Proper application of Business Intelligence (BI) allows you to drill down into the organization’s data and draw conclusions from information to gain a competitive advantage on the market. The first step to achieving an effective BI is a well-designed data warehouse. Data warehouse design is the process of building a solution for data integration from many sources that support analytical reporting and data analysis. A badly designed data warehouse exposes you to the risk of making strategic decisions based on erroneous conclusions.
In this article, we will look at the high level of the data warehouse design process, starting from the collection of requirements up to the implementation itself. The article will also help you not to make key mistakes related to the implementation of the data warehouse.
Requirements gathering for BI and EDW design
Collecting requirements is the first stage of the data warehouse design process. The purpose of the phase is to define the criteria for successful implementation of the data warehouse. The requirements for analysis and reporting as well as hardware, software, testing, implementation and training of users should be specified. The organization’s long-term business strategy should be as important as current business and technical requirements.
After defining the business and technical strategy, the next step is to determine how the organization will backup the data warehouse and how to recover the system in the event of a failure. The development of an emergency recovery plan while collecting requirements ensures that the organization is ready to react quickly to both direct and indirect threats of data loss.
Determination of the physical environment for ETL, OLAP and database
The next step is to determine the physical environment of the data warehouse. At least there should be separate physical application servers and databases, as well as separate ETL / ELT, OLAP processes and reports configured for development, testing and production. By building separate physical environments, we must ensure that all changes can be tested before transferring them to production. Development and testing should be done without stopping the production environment, and if data integrity becomes suspicious, IT staff can investigate the problem without affecting the production environment.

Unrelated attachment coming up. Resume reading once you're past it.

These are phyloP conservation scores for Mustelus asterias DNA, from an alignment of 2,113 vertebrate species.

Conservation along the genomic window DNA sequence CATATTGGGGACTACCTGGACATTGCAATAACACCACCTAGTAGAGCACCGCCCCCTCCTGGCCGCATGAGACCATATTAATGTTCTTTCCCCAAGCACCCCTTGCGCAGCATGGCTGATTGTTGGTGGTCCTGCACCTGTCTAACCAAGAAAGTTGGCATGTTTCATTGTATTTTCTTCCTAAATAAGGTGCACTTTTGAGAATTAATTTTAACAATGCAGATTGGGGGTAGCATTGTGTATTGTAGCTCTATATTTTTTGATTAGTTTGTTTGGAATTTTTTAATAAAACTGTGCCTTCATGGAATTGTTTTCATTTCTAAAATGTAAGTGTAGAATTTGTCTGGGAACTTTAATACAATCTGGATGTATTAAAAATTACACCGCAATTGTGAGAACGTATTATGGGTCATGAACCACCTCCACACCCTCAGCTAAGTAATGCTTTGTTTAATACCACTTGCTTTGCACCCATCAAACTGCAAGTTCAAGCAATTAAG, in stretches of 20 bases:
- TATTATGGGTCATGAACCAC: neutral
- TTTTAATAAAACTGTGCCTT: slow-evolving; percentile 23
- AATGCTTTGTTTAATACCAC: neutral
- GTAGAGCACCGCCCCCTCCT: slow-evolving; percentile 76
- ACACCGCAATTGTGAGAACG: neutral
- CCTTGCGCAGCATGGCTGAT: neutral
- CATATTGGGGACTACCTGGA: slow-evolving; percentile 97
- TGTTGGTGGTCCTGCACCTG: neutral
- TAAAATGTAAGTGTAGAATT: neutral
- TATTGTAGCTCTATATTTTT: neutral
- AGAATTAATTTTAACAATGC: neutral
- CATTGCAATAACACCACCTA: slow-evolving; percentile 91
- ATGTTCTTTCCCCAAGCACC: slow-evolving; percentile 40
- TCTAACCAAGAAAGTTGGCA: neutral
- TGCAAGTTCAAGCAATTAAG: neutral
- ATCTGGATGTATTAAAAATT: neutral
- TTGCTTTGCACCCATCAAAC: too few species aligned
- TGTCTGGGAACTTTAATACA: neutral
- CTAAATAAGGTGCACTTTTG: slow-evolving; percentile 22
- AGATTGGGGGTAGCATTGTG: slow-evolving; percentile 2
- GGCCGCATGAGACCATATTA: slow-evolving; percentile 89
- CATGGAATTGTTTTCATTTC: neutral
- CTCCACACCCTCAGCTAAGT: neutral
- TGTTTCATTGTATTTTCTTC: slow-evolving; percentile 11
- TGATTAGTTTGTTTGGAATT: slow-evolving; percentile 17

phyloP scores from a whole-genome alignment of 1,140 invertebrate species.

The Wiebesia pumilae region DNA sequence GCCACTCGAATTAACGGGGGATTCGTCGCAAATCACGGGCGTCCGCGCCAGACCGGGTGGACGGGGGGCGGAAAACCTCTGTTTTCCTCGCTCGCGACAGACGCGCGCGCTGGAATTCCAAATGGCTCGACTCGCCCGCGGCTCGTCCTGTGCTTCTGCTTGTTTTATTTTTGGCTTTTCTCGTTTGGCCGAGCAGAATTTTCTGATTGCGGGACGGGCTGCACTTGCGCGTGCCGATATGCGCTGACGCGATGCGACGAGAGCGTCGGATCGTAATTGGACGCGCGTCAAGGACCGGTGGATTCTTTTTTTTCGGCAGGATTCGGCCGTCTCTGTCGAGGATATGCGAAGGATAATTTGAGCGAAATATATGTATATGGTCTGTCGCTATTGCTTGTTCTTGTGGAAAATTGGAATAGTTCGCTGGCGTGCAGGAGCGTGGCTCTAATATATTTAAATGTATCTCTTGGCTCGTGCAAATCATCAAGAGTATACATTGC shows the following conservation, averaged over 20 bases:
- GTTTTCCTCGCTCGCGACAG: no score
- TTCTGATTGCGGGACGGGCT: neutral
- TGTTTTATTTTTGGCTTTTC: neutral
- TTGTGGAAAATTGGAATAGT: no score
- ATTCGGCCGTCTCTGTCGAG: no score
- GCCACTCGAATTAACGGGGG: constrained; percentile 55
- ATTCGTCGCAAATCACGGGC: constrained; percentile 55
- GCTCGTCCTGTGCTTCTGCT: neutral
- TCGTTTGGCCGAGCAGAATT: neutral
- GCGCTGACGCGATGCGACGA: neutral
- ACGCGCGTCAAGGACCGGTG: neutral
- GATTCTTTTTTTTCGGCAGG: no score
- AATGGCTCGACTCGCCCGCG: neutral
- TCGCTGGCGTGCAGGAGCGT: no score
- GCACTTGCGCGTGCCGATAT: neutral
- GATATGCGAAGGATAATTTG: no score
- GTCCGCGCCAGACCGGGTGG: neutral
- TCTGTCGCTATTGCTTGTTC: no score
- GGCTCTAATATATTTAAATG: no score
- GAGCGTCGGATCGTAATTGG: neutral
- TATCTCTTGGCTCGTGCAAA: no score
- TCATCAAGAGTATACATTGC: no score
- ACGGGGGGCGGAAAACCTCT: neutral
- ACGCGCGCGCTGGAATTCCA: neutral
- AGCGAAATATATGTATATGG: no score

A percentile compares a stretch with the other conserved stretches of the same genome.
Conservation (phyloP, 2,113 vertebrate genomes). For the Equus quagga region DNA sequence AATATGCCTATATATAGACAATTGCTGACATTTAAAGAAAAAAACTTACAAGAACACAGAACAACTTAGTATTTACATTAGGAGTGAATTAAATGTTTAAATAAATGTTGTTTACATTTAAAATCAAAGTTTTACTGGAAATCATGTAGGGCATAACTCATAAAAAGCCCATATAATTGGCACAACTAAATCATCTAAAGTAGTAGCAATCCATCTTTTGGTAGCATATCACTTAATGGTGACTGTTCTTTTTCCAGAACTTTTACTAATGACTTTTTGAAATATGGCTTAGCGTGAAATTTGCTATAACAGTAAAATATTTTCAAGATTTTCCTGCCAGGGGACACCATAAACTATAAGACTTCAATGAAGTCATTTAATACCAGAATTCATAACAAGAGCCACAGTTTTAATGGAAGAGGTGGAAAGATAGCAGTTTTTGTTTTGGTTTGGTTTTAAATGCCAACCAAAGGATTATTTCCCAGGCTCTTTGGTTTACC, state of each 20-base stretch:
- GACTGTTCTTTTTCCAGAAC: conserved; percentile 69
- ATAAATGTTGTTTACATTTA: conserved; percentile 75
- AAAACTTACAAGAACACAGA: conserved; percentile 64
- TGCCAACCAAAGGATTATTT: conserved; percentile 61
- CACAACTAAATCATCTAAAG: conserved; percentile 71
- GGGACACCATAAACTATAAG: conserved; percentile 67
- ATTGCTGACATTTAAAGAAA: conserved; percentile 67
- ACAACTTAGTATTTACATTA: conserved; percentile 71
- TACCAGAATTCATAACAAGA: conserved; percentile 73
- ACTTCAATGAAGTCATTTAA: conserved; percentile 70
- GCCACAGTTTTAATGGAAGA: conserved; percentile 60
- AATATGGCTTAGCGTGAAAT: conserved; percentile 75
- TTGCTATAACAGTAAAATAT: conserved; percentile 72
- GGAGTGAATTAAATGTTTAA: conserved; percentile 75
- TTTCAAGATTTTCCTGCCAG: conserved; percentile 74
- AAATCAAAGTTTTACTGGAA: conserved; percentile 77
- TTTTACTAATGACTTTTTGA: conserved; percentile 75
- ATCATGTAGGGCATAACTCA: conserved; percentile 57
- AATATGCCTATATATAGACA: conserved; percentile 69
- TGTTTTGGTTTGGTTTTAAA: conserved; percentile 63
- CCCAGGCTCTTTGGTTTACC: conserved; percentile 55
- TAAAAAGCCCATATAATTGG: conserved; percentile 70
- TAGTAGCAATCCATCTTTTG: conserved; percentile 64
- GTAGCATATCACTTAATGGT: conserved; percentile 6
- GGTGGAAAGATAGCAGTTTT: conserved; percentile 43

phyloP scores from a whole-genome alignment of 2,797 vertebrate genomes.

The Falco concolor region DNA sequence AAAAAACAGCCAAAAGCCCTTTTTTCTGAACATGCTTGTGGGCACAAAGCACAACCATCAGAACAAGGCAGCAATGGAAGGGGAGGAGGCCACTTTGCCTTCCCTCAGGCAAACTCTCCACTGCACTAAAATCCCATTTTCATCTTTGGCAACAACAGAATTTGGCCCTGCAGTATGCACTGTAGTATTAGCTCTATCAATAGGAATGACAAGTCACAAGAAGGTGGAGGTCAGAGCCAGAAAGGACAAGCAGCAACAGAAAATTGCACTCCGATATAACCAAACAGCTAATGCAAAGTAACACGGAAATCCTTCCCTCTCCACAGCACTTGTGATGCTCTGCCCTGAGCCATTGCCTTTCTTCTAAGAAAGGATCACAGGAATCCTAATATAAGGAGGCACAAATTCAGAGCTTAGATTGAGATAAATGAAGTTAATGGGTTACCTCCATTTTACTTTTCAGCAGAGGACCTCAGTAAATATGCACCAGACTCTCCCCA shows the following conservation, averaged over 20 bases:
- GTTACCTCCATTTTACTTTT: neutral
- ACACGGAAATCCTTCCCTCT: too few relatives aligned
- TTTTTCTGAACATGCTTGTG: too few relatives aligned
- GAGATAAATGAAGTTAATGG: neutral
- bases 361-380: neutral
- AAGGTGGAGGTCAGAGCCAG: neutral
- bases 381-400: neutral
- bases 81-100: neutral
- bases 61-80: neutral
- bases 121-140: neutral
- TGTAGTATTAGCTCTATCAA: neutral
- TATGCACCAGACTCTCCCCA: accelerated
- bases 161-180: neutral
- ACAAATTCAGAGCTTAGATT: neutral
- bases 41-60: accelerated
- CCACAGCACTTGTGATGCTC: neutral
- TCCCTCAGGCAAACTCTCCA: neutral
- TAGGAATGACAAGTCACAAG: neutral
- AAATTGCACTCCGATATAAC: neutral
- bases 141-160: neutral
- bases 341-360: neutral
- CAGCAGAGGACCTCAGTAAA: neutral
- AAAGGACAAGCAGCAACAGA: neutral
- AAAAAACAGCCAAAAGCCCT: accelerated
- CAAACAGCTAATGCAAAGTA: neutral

Data modeling using Star Schema or Snowflake approach
After defining the requirements and physical environments, the next step is to determine how data structures will be available, combined, processed and stored in the data warehouse. This process is known as data modeling. During this phase of data warehouse design, data sources are defined. Identifying the source of the data and, what is equally important, the availability of this data is crucial to the success of the project. After identifying the data sources, the data warehouse team can start building logical and physical structures based on set requirements.
Extract, Transform, Load (ETL)
The purpose of ETL (Extract, Transform and Load) is to provide optimized data loading processes without losing data quality. The ETL process takes the most time during development and consumes the most time during implementation. Identifying data sources during the data modeling phase can help reduce ETL development time. Failure at this stage of the process may lead to poor performance of the ETL process and the entire data warehouse system.
OLAP or Tabular cubes designing
On-Line Analytical Processing (OLAP) is an engine that provides infrastructure for ad-hoc queries and multidimensional analyzes. Requirements for dimensions and measures of OLAP cubes must be specified at the beginning of the data warehouse design process. Below are three key elements of OLAP design:
Grouping measures – numerical values that we want to analyze (such as: revenues, number of customers, the number of products purchased by customers or the average purchase amount).
Dimensions – they complement and extend the analysis of measures to areas such as the geographical region, month or quarter.
Data granulation – the lowest level of detail that we want to include in the OLAP data set.